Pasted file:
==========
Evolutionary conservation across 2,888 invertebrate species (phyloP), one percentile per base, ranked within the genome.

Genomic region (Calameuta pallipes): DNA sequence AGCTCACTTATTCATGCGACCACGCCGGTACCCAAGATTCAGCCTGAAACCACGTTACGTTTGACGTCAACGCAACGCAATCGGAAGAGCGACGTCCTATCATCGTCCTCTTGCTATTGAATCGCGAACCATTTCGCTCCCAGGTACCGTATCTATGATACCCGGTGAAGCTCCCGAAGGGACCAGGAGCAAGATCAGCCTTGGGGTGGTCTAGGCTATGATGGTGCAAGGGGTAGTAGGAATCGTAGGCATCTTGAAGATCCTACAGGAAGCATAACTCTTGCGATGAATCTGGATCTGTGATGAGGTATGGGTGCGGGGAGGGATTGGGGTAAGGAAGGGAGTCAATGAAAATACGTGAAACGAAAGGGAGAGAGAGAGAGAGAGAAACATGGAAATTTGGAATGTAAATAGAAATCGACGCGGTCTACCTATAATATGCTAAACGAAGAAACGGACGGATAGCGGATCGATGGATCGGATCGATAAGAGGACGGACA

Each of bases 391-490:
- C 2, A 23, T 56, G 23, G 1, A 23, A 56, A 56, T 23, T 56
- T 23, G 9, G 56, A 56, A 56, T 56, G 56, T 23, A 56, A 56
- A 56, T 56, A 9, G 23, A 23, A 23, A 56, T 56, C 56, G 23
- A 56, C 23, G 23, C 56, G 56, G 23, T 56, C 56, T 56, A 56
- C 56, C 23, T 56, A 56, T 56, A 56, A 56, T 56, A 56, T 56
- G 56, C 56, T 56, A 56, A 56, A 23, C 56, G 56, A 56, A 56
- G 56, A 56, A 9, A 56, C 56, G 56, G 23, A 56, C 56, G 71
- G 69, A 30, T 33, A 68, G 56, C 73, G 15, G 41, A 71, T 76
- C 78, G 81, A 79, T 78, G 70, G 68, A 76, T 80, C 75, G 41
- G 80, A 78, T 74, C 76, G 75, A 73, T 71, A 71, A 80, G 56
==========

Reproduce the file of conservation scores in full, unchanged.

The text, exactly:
Evolutionary conservation across 2,888 invertebrate species (phyloP), one percentile per base, ranked within the genome.

Genomic region (Calameuta pallipes): DNA sequence AGCTCACTTATTCATGCGACCACGCCGGTACCCAAGATTCAGCCTGAAACCACGTTACGTTTGACGTCAACGCAACGCAATCGGAAGAGCGACGTCCTATCATCGTCCTCTTGCTATTGAATCGCGAACCATTTCGCTCCCAGGTACCGTATCTATGATACCCGGTGAAGCTCCCGAAGGGACCAGGAGCAAGATCAGCCTTGGGGTGGTCTAGGCTATGATGGTGCAAGGGGTAGTAGGAATCGTAGGCATCTTGAAGATCCTACAGGAAGCATAACTCTTGCGATGAATCTGGATCTGTGATGAGGTATGGGTGCGGGGAGGGATTGGGGTAAGGAAGGGAGTCAATGAAAATACGTGAAACGAAAGGGAGAGAGAGAGAGAGAGAAACATGGAAATTTGGAATGTAAATAGAAATCGACGCGGTCTACCTATAATATGCTAAACGAAGAAACGGACGGATAGCGGATCGATGGATCGGATCGATAAGAGGACGGACA

Each of bases 391-490:
- C 2, A 23, T 56, G 23, G 1, A 23, A 56, A 56, T 23, T 56
- T 23, G 9, G 56, A 56, A 56, T 56, G 56, T 23, A 56, A 56
- A 56, T 56, A 9, G 23, A 23, A 23, A 56, T 56, C 56, G 23
- A 56, C 23, G 23, C 56, G 56, G 23, T 56, C 56, T 56, A 56
- C 56, C 23, T 56, A 56, T 56, A 56, A 56, T 56, A 56, T 56
- G 56, C 56, T 56, A 56, A 56, A 23, C 56, G 56, A 56, A 56
- G 56, A 56, A 9, A 56, C 56, G 56, G 23, A 56, C 56, G 71
- G 69, A 30, T 33, A 68, G 56, C 73, G 15, G 41, A 71, T 76
- C 78, G 81, A 79, T 78, G 70, G 68, A 76, T 80, C 75, G 41
- G 80, A 78, T 74, C 76, G 75, A 73, T 71, A 71, A 80, G 56